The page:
Getting There

February 28, 2019

White Ibis looking coy

Mel and I both enjoy exploring all the different preserves, sanctuaries and nature centers wherever we are, but, sometimes, we are so frazzled by the process involved in getting there, that we are pretty well unglued by the time we arrive! There’s so much traffic! And the GPS, (otherwise known as ‘Gabby’)  takes us to places unknown and tells us in a calm and reassuring voice that we have ‘arrived at our destination.’ “No we haven’t” I want to scream!! “We’re in the middle of an intersection in the middle of nowhere!!”

Yesterday, we tried to find a preserve that I had been to before, but Mel had not. The first time I went to this particular preserve, Gabby left me high and dry at a recreation complex. I had to go inside and ask for directions. Today, she left us at a park—but not the park I wanted. I had to go inside and ask for directions. This time, Gabby wasn’t entirely at fault, though. We had given her incomplete instructions and she took us to Largo Central Park instead of Largo Central Park Nature Preserve.  Even when we corrected our error, she still she sent us off in the wrong direction! Good grief!

Look at the size of those feet on this Common Gallinule!!

Once Mel and I finally found the right preserve, we were so frustrated that it took us a short bit before we could actually enjoy our walk.

“Largo Central Park Nature Preserve is a 31-acre nature park virtually surrounded by water and is home to over 130 species of birds, otters, red fox, American alligator, marsh rabbits, wild turkey, and bats all feed or live within the park.”

Gray Catbird
I just loved the colors on this Common Grackle!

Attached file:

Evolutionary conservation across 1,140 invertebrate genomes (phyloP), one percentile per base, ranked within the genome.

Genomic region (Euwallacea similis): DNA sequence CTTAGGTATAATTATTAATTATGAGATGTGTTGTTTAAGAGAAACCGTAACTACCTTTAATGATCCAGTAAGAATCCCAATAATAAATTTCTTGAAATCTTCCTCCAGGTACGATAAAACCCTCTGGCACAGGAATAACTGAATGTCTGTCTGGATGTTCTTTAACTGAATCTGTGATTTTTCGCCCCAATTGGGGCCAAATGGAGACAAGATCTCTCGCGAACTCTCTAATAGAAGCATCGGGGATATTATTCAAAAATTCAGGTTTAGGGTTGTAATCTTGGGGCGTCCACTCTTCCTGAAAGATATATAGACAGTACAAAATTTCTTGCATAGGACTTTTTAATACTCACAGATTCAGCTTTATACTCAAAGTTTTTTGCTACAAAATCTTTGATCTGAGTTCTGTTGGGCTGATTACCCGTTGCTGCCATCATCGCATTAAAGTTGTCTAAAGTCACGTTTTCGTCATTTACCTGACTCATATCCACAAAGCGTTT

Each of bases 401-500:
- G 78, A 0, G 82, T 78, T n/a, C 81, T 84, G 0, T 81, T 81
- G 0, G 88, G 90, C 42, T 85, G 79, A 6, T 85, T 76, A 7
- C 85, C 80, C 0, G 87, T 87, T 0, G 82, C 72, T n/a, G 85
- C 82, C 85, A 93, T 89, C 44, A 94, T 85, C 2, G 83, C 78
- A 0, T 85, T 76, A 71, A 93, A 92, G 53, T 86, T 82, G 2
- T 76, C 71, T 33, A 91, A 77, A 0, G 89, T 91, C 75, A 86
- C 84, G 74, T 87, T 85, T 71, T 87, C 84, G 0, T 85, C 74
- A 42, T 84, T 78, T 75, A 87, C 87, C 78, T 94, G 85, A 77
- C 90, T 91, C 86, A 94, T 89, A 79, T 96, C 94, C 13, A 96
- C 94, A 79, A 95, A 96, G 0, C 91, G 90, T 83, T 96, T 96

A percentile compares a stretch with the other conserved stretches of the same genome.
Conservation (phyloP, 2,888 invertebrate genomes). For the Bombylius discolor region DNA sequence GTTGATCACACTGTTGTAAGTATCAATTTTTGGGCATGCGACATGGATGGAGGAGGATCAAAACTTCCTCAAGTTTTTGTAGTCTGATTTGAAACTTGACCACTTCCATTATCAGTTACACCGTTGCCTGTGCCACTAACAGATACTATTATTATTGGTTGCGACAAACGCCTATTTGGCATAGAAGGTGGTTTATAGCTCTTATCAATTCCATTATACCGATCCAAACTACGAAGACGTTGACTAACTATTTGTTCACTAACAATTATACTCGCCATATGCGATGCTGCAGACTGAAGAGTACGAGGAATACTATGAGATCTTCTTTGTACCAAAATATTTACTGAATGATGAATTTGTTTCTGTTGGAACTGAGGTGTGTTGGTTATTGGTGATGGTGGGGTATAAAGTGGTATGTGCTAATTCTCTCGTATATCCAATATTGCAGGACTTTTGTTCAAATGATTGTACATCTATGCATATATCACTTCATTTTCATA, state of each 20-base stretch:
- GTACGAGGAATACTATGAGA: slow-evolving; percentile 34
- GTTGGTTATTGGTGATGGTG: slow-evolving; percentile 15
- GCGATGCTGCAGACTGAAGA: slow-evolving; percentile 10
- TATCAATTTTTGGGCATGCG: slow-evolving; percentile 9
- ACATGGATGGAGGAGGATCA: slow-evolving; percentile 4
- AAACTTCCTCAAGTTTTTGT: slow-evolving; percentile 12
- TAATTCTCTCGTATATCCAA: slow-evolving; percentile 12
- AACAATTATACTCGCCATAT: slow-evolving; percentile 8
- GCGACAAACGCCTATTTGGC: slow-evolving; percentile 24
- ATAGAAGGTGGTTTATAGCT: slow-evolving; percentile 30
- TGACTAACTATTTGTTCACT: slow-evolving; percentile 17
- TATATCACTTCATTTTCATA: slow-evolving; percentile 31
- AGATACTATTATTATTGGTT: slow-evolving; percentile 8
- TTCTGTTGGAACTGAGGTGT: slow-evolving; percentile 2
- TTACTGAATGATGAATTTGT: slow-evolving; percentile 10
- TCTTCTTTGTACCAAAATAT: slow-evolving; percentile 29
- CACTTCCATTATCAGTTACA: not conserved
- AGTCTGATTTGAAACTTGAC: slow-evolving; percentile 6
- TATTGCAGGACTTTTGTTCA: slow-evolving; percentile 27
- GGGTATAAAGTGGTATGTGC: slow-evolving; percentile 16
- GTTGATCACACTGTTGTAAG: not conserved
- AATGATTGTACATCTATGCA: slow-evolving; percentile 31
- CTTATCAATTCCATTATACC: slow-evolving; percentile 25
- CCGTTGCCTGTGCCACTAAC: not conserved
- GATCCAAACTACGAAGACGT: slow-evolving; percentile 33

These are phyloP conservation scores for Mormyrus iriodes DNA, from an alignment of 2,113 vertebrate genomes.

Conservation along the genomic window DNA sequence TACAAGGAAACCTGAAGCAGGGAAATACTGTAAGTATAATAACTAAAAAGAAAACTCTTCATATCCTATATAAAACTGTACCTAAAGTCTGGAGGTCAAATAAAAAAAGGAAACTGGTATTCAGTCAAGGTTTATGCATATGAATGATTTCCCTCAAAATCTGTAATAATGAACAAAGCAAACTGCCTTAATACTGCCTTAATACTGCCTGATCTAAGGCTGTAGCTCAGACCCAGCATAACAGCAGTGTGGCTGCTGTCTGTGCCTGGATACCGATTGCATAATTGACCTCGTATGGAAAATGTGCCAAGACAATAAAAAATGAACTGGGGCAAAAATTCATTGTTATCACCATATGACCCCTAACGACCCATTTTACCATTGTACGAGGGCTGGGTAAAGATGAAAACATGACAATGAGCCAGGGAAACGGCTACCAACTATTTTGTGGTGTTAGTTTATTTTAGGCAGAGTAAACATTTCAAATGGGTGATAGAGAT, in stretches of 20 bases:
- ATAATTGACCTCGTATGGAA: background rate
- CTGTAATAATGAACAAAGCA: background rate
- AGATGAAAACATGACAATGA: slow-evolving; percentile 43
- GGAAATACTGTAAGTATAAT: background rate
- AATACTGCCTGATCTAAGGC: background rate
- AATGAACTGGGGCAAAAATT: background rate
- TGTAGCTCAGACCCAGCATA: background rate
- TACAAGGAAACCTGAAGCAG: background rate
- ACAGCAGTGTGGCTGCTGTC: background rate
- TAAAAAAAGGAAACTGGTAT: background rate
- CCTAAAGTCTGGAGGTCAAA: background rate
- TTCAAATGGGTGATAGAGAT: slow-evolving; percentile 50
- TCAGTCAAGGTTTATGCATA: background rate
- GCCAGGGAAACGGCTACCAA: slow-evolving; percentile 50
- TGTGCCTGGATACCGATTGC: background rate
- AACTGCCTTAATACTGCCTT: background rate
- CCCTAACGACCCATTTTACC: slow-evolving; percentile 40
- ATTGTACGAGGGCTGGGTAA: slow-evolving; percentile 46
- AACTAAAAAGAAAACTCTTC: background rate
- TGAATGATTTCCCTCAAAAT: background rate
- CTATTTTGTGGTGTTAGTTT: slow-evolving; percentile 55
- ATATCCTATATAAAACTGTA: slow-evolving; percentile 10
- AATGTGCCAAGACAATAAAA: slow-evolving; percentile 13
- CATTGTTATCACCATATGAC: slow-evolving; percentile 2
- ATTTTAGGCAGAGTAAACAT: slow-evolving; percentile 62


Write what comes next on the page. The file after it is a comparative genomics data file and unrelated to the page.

In addition to the many birds that we saw on our walk at Largo Preserve, Mel and I were both delighted to discover that several different dragonflies and damselflies had finally ‘arrived’. In fact, we were so engrossed in capturing pictures of all the dragonflies, that we almost missed the beautiful Northern Shovelers and Blue-winged Teals that were swimming by!

After a few hours of exploring the Largo Nature Preserve, I wanted to visit one more place while we were still in the area—thinking we might never come back given all the trouble we had getting here. Mel, on the other hand, just wanted to find coffee. So, after the stress of finding a restaurant that was no longer located where it was supposed to be located, we ate. With our bellies full then, he walked to Starbucks to relax and I drove to a preserve.

Blue-winged Teal

McGough Nature Preserve, where I spent the afternoon, is also known as the ‘turtle park’. It features a small pond with a large variety of turtles including snappers,  red-ears, soft-shells and the Florida box turtle. Sometimes, Gopher tortoises can also be found near the pond, but I didn’t see any on today’s visit. Gopher Tortoises are considered a ‘keystone species’ because the deep burrows that they dig for shelter also provide a home to more than 350 other species. In Florida, the gopher tortoise is listed as Threatened and, along with its burrow, is protected under state law.

From a distance, this soft shelled turtle looked like he was laughing–and that he had buck teeth!!

In addition to the turtle park attraction, the McGough Nature Preserve is a rehabilitation center for a variety of birds including barred owls, screech owls, red tailed hawks and a bald eagle. Ironically, the birds that are being rehabilitated here also provide rehabilitation for local veterans through a program called Avian Veteran Alliance.

A little Screech Owl with an injury being held by a Veteran with Avian Veteran’s Alliance
Red tailed hawk

“Avian Veteran Alliance is a program dedicated to assisting veterans in their re-acclimation to life outside of the military. The birds of prey at The Narrows (part of McGough Nature Center) have all been deemed non- releasable, meaning each sustains some sort of handicap preventing them from surviving in the wild. As “Wounded Warriors” in their own right, these animals create a unique bond with local veterans providing a sense of hope and meaning to those that have sacrificed so much for our country.”

So, aside from the ‘trauma’ of getting to and from Largo, we had a lovely day!

Eastern Pondhawk

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